The False Tradeoff: Revisiting the Democracy vs Security Paradigm in Africa

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Exercise Central Accord 2016 kicks-off in Gabon (Credit: U.S. Army Africa photo by Tech. Sgt. Brian Kimball)
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You would not know it from the news, but sub-Saharan Africa is experiencing its worst surge of political violence in more than 20 years. The recent massacre of at least 40 parishioners in a coordinated attack on the St. Francis Catholic Church in Nigeria’s Ondo State—a region where such episodes were previously rare—is yet another example of the spread of sectarian violence, and follows massacres of civilians and attacks on security forces in Burkina Faso, Chad, DRC, Ethiopia, Mali, Niger, and Somalia.

Last year was the deadliest since 1999, and 2022 is on track to be as bad—or even worse—than 2021.

Why does security in the region continue to deteriorate, despite significant investments from affected governments and the international community over the past decade? Many factors play a role in this surge of insecurity, but the most central driver is the lack of responsive and legitimate governance.

Ultimately, this is a problem that only the citizens and governments affected by this scourge can solve, as it requires the painstaking work of strengthening and sustaining democratic institutions and responding to citizens’ needs. But democratic partners like the United States can give these efforts a significant boost by providing the resources and expertise needed to carry out necessary reforms and institution-building.  

While the Biden administration has rhetorically supported advancing democracy on the continent, and included many African nations in the 2021 Summit for Democracy, it has continued to prioritize security funding and underinvest in programs supporting democracy, rights, and governance across Africa. This is a false tradeoff—as recent history has shown us, underwriting the development and expansion of responsive governance is in fact a precursor to and requirement for sustainable security gains.

The State of Democracy in Africa

The past decade has been a grim period for democracy in sub-Saharan Africa. Over the past ten years, 25 of 44 African countries have experienced democratic backsliding, while 19 countries saw improvements in democracy. At the end of 2021, there were only 12 electoral or liberal democracies in Africa, a decline from 14 a decade ago.

History has demonstrated that democratic backsliding creates, exacerbates, or expands conflicts both within and beyond a given country’s borders. In 2021, the average number of deaths from conflict and political violence in countries considered electoral or closed autocracies was more than three times higher than for countries considered electoral or liberal democracies. Countries in sub-Saharan Africa that experienced democratic backsliding from 2001-2010 experienced, on average, a more than fourfold increase in conflict fatalities in the following decade, and a more than sixfold increase in civilian killings.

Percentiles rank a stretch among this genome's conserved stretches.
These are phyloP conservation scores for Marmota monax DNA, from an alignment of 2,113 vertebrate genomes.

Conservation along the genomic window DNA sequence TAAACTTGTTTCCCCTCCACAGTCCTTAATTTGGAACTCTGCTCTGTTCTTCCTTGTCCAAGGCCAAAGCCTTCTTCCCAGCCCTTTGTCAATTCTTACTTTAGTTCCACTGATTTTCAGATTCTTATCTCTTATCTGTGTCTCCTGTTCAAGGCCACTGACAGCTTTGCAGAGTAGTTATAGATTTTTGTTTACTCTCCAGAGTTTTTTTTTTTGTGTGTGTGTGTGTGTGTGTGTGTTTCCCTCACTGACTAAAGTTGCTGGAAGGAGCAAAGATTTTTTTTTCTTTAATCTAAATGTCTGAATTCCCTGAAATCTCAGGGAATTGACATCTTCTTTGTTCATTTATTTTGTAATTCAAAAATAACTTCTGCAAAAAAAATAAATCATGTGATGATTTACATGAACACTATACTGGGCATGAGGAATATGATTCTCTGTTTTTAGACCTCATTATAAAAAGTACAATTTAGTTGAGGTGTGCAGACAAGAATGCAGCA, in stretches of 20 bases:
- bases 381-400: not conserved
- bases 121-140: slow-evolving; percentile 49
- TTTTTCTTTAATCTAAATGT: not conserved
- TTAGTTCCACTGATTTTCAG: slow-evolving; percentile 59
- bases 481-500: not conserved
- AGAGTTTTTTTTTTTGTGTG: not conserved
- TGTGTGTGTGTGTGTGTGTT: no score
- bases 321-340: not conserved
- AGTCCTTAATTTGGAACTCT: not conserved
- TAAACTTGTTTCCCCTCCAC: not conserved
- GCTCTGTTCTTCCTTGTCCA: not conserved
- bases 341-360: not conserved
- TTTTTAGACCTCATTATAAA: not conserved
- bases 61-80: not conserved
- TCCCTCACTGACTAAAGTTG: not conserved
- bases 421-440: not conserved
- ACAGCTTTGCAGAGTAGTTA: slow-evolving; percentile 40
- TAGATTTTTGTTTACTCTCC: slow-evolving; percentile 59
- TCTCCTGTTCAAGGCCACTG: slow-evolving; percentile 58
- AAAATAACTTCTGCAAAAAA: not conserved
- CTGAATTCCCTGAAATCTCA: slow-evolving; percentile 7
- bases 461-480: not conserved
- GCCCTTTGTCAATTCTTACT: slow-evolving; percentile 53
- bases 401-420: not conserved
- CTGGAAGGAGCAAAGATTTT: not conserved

Most countries in Africa experienced an increase in conflict in the second decade of the 21st century. A range of factors likely account for this surge, including climate volatility economic shocks, and rising prices.  But the most significant set of drivers relates to democracy and governance.  The magnitude of conflict was significantly more severe in those countries experiencing democratic backsliding in the prior decade. Conflict also became more complex and widespread in these countries, with a seven-fold increase in the average number of locations suffering from conflict in the following decade.

This is partly because democratic backsliding is highly correlated with so many exacerbating conditions for conflict, including anocracy, social inequality and exclusion, and state repression.  And while liberal democracies are not immune to climate volatility, economic shocks, or inflation, they are much better equipped to formulate good policy to deal with these challenges.  They allow citizens legitimate avenues to express their dissatisfaction and change course when governments fail to deliver.  

In fact, even in countries with robust foreign investment and development assistance, if they do not have legitimate and responsive governance, conditions for conflict may be aggravated rather than diminished.

Leadership and “Leaning in” on the Continent is Required to Confront this Challenge